A New Appreciation for the "Rally to Restore Sanity"

Helen of Troy was the Greek woman whose allure, it was said, "launched a thousand ships." Arianna Huffington is the Greek woman whose invitation, we know, launched a hundred buses.

Even though she's backing Jon Stewart's "Rally to Restore Sanity," and even though I now work for her, I had dismissed the event this Saturday on the Mall as self-indulgent, time-wasting comedy.

Until now.

The reason is that I watched two videos: one, of a thug named Tim Profitt pressing his shoe onto Lauren Valle's skull; the other, of Joy Behar calling Sharron Angle a bitch who's going to hell.

That was enough. I now think the rally is a fateful moment in this political campaign, an indispensable plea for a smidgeon of decency in a season of crazy, vicious assaults from both sides of the aisle.

For support I call in famous Irishmen, one of them 18th century conservative icon Edmund Burke, the other 20th century poet W.B. Yeats.

Burke said, "The only thing necessary for the triumph of evil is for good men to do nothing." Yeats wrote in his poem "The Second Coming" that, "the center cannot hold" in an era when "the best lack all conviction, while the worst are full of passionate intensity."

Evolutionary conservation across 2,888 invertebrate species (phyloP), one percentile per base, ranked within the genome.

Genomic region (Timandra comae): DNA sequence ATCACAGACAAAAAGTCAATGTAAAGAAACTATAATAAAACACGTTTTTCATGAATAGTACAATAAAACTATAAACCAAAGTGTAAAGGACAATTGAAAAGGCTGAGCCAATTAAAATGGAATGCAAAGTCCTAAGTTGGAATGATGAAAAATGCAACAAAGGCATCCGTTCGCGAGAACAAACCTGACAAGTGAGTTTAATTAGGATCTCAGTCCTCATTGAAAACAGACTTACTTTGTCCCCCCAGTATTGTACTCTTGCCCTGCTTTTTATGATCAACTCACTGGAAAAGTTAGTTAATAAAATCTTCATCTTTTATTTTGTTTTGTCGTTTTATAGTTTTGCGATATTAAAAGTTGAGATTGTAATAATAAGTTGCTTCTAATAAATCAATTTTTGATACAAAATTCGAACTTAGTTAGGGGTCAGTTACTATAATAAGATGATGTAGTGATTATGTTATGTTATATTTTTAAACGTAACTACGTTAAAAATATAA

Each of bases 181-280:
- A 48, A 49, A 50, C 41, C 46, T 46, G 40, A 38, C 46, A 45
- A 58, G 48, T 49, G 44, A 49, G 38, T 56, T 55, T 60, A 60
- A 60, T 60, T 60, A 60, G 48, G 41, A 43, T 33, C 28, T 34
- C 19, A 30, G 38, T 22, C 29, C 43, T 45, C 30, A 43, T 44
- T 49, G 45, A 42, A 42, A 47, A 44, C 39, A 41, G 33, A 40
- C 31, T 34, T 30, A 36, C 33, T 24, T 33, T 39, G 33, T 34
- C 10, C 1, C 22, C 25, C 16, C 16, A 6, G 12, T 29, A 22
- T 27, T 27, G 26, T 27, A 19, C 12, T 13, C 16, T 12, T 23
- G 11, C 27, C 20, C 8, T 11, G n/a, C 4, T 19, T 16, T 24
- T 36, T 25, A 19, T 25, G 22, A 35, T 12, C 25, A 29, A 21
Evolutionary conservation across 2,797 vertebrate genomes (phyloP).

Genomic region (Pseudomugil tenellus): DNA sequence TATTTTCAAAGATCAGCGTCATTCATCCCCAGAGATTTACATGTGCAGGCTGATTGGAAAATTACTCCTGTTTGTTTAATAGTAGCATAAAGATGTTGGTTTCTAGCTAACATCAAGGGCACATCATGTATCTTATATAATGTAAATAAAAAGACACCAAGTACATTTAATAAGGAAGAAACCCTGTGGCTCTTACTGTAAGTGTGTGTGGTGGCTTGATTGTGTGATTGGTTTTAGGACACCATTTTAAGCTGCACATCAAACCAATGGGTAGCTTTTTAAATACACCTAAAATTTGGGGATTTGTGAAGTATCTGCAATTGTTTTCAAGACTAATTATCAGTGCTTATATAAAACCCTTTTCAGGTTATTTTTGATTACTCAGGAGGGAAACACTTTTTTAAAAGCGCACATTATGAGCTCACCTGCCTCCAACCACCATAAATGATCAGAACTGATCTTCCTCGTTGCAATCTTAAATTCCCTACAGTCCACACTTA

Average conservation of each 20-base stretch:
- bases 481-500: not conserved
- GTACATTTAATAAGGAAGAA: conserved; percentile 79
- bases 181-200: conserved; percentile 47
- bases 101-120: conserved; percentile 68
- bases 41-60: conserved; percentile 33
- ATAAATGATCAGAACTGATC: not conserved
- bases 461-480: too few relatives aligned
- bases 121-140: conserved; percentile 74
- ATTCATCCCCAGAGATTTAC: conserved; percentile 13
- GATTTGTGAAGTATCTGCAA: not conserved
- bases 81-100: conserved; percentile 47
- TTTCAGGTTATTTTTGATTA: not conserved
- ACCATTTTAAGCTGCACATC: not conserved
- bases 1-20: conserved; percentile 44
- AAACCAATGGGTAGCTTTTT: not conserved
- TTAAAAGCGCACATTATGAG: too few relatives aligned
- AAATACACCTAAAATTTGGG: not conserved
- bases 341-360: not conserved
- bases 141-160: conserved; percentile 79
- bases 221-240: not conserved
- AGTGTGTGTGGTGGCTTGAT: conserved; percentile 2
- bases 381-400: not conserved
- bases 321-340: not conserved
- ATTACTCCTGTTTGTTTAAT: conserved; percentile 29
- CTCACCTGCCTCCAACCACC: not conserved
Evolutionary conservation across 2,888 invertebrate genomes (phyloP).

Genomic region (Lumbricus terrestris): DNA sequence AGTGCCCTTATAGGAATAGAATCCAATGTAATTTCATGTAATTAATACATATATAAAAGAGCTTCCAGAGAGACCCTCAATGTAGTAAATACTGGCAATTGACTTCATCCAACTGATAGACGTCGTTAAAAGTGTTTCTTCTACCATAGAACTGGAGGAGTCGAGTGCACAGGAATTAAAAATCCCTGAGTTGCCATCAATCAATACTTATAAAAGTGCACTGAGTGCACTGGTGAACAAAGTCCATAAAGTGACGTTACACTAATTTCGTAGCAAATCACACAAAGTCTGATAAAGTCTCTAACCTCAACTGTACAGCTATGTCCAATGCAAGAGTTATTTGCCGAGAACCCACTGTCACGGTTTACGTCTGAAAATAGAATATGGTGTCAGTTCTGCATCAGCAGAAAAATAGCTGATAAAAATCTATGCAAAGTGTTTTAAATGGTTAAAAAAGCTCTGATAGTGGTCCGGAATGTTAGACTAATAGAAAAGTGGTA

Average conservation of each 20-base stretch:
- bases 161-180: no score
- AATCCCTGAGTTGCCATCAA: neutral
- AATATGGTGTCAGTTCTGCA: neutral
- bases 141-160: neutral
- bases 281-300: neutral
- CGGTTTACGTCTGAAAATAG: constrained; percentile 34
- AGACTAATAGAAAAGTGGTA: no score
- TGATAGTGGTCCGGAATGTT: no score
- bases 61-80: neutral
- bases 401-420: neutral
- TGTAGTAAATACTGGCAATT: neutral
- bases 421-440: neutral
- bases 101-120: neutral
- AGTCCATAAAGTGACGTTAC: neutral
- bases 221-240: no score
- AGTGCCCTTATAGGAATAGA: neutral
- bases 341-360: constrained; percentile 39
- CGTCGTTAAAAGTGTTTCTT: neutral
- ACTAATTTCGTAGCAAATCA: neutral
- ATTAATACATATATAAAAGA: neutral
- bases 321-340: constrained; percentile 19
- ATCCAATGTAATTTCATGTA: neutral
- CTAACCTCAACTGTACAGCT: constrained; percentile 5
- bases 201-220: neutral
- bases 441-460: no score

Less than two years after Barack Obama's inauguration offered the country a moment of what I thought was peace, we are at each other's throats with an intensity not seen in decades.

I'm all in favor of arguing. I wrote a book (The Thirteen American Arguments) about how debates are the essence of our being.

But for them to work we need to acknowledge, however grudgingly, that the people we are arguing with are human beings.

For a host of reasons -- some valid, some cynical -- we are in a season in which we refuse to accept the humanity of the people we oppose.

Why? Well, the political parties and their leaders want to hold onto or acquire power. Corporations and unions want to hold onto their economic prerogatives. Ideologues want their views confirmed. Consultants want to make money. The media wants headlines.

Where is the rational discussion of the country's future? Where is the earnestness, the specificity or the disinterested (though not UNinterested) patriotism in the name of all of America?

Probably not at Jon Stewart's rally. But at least he's headed in the right direction.